Stanford needs a win Saturday to guarantee a spot in the Pac-12 championship… (Don Ryan / Associated Press )
The last time UCLA and Stanford played when both were nationally ranked was 2001, when the No. 20 Cardinal beat the No. 24 Bruins, 38-28. Current UCLA quarterback Brett Hundley was 8 years old. UCLA is ranked 15th and Stanford 11th heading into Saturday's game at the Rose Bowl. Staff writer Chris Foster examines the game's matchups and story lines:
Coming up roses
This game has Pac-12 Conference championship game implications for both teams, and might be a steppingstone to the Rose Bowl.
UCLA is already in the Pac-12 title game as the South Division representative; Stanford needs a win to get there for sure. If UCLA defeats Stanford and Oregon defeats Oregon State, Oregon would play host to UCLA for the Pac-12 championship on Nov. 30.
If Stanford wins, it would host UCLA in a rematch. If UCLA wins and Oregon State wins, the Bruins would host Stanford in a rematch.
Stanford is probably two plays from being in the national title picture. There was a false-start penalty on a punt late in a loss to Washington and a controversial no-touchdown ruling in South Bend against Notre Dame.
Stanford Coach David Shaw avoids discussing what-might-have-beens.
"All those things are in the hands of computers and voters," Shaw said. "I was in a long line of people who argued with computers a year ago. You can't win an argument with a computer. We have to concentrate on what happens on the field."
A player from each team is chasing a record established by former Stanford running back Darrin Nelson.
Stanford's Stepfan Taylor needs 177 yards to break Nelson's school career rushing record of 4,169 yards.
Nelson, who played for the Cardinal from 1977 to '81, is also fifth on the Pac-12 career rushing list. UCLA's Johnathan Franklin needs 60 yards to pass him.
A big game by either back would be a huge boost to their team.
Taylor can take the pressure off quarterback Kevin Hogan, a redshirt freshman who is making his third career start. Franklin can do the same for Hundley, who faces a formidable Stanford defense that ranks second nationally in sacks.
"They are a little more exotic rushing the passer than you would typically see at this level," UCLA Coach Jim Mora said. "This is absolutely the best front seven we have played."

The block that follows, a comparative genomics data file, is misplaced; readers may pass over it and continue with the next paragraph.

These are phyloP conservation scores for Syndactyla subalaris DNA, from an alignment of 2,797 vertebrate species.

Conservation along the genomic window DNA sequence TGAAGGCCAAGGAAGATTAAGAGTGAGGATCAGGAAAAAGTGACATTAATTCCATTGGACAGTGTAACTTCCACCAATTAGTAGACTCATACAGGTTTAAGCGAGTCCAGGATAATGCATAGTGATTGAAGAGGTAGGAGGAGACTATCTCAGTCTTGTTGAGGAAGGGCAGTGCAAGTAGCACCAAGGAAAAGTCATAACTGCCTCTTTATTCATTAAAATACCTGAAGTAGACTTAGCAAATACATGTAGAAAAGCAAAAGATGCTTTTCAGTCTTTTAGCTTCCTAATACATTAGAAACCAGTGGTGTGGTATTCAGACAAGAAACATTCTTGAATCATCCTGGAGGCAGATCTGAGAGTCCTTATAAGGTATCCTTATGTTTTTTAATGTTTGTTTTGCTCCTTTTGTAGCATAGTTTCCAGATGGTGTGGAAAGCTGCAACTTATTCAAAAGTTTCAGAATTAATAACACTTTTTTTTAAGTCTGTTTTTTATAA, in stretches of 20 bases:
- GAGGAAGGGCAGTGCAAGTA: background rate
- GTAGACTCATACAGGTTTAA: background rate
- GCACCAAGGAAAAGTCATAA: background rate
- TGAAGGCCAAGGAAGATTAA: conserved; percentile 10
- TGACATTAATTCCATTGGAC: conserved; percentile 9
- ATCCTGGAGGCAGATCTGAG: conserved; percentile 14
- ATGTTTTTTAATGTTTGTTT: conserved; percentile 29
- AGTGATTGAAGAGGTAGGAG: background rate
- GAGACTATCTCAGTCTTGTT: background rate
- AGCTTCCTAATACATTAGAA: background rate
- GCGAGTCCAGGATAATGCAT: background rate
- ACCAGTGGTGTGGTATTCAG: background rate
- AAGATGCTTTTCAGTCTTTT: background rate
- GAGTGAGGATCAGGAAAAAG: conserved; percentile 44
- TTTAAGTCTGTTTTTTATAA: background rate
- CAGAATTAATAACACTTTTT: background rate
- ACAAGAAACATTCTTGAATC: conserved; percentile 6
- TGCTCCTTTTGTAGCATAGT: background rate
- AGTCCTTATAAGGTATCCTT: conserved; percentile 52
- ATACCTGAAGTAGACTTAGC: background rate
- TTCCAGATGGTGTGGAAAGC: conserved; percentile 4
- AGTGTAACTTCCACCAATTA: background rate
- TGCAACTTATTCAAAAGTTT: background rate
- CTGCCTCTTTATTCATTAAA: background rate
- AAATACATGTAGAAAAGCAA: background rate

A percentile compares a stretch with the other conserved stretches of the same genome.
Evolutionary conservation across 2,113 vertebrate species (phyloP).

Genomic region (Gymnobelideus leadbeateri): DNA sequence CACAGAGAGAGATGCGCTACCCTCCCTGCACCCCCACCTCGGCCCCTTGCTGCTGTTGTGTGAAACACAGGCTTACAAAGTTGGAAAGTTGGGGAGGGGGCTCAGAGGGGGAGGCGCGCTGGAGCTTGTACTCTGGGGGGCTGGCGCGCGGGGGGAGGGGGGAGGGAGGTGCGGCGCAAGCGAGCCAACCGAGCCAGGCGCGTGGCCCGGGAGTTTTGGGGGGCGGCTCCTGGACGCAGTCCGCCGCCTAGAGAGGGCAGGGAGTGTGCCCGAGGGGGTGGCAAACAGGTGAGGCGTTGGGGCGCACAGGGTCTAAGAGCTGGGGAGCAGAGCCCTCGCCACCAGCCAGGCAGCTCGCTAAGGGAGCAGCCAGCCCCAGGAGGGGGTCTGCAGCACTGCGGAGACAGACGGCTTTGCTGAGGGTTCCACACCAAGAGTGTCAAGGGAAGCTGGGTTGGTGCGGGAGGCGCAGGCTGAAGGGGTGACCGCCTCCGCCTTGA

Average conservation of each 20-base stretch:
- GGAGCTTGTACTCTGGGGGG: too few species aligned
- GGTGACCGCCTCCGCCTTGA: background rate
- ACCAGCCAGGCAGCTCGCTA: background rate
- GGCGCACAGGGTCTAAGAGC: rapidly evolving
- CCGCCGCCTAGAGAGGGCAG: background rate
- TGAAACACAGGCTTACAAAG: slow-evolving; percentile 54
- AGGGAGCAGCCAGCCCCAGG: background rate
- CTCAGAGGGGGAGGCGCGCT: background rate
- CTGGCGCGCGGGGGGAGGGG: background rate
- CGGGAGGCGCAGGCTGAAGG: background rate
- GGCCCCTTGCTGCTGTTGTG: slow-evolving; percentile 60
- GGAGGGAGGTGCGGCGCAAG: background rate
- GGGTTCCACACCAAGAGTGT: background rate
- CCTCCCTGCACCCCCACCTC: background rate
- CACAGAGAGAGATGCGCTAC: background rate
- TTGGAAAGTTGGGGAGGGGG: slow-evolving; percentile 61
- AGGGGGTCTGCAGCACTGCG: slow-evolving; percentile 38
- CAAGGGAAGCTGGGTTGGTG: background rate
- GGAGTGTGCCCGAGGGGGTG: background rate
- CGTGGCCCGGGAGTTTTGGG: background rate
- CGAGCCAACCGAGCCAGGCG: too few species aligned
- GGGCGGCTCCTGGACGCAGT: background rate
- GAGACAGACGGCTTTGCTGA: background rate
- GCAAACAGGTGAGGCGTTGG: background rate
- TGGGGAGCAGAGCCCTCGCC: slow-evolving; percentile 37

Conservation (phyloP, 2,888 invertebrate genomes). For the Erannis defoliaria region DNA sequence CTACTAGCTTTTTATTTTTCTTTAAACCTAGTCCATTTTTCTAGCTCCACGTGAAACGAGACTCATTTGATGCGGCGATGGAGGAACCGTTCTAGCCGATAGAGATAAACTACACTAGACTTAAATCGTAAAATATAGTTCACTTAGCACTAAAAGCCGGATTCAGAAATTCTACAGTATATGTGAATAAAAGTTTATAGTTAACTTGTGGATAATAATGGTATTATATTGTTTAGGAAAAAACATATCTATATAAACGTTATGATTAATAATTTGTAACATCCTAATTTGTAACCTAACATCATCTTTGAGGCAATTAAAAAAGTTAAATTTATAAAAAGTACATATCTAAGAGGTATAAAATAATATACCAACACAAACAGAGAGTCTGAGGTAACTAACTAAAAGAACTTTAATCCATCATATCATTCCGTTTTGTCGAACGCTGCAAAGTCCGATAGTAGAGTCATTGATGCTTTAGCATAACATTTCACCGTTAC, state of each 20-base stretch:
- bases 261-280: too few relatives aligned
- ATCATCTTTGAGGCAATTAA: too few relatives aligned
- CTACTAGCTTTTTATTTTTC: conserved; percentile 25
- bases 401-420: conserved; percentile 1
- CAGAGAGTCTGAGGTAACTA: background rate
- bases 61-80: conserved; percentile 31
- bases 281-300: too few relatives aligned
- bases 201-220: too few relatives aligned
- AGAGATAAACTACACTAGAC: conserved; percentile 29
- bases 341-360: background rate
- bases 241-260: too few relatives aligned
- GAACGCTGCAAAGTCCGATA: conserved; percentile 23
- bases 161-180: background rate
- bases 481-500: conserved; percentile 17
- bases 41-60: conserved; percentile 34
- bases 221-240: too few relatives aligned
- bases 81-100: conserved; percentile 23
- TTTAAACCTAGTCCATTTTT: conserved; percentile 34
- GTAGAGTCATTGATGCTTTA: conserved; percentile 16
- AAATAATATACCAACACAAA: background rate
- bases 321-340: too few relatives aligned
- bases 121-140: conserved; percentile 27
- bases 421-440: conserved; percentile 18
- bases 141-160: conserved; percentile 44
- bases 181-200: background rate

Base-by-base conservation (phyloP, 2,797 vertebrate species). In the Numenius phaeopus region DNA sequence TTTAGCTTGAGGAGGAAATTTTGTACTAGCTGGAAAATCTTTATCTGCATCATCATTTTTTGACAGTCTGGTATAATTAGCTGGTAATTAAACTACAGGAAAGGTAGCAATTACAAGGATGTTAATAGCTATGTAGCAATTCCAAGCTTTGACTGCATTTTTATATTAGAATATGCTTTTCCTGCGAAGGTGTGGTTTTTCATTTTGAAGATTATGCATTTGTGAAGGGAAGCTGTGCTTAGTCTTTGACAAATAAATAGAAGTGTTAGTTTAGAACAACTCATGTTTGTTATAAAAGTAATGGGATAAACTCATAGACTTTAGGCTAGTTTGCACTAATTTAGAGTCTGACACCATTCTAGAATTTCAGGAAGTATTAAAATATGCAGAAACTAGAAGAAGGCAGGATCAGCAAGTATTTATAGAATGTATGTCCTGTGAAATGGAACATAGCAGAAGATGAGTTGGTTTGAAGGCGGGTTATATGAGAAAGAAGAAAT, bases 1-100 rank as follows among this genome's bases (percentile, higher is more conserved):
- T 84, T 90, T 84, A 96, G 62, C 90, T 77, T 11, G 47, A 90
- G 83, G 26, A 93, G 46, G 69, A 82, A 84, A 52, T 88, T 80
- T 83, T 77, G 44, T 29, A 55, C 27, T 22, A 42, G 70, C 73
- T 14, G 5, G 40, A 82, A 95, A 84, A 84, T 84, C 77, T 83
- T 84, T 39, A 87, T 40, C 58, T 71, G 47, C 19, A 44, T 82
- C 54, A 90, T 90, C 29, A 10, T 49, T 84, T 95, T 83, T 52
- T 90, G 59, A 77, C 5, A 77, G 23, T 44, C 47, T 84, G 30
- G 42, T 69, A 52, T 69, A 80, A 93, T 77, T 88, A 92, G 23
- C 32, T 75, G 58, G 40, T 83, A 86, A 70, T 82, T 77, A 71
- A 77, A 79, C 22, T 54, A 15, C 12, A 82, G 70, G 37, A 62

Wall of trees
The Cardinal is second nationally against the run, giving up 71.2 yards rushing a game.
"They are physical and extremely disciplined," Mora said. "They play with their hands and don't let blockers get into them. They violently disengage, run to the ball and tackle well. It's hard to get big runs on them."
Mora, perhaps sensing that he may have wandered too far down the Lou Holtz path in selling the opponent, also said, "We're a physical team too. We're not bad on offense either."
Derek Mason, Stanford's defensive coordinator, accomplished something few have done: He befuddled Oregon's offense.
Stanford gave up 405 yards — 148 below Oregon's average — and held the Ducks to two touchdowns in a 17-14 victory last week.
Now he gets a crack at UCLA's version of the spread offense. The Bruins are 16th nationally in yards (488.6) and 16th in points (37.7).
"Derek is great at recognizing the other team's talent and putting our guys in position to play great team defense," Shaw said. "Our players realize that each week it could be some else's turn to shine."
The Hangover III
Both teams are coming off significant victories.
Stanford defeated Oregon, then the No. 1 team in the nation.
UCLA defeated USC, its No. 1 nemesis.
Logic holds that the UCLA game was more personal, ergo more lingering.
Logic also holds that Stanford needs this game more because UCLA is already in the Pac-12 title game.
Then again, if logic mattered both teams might have lost last week.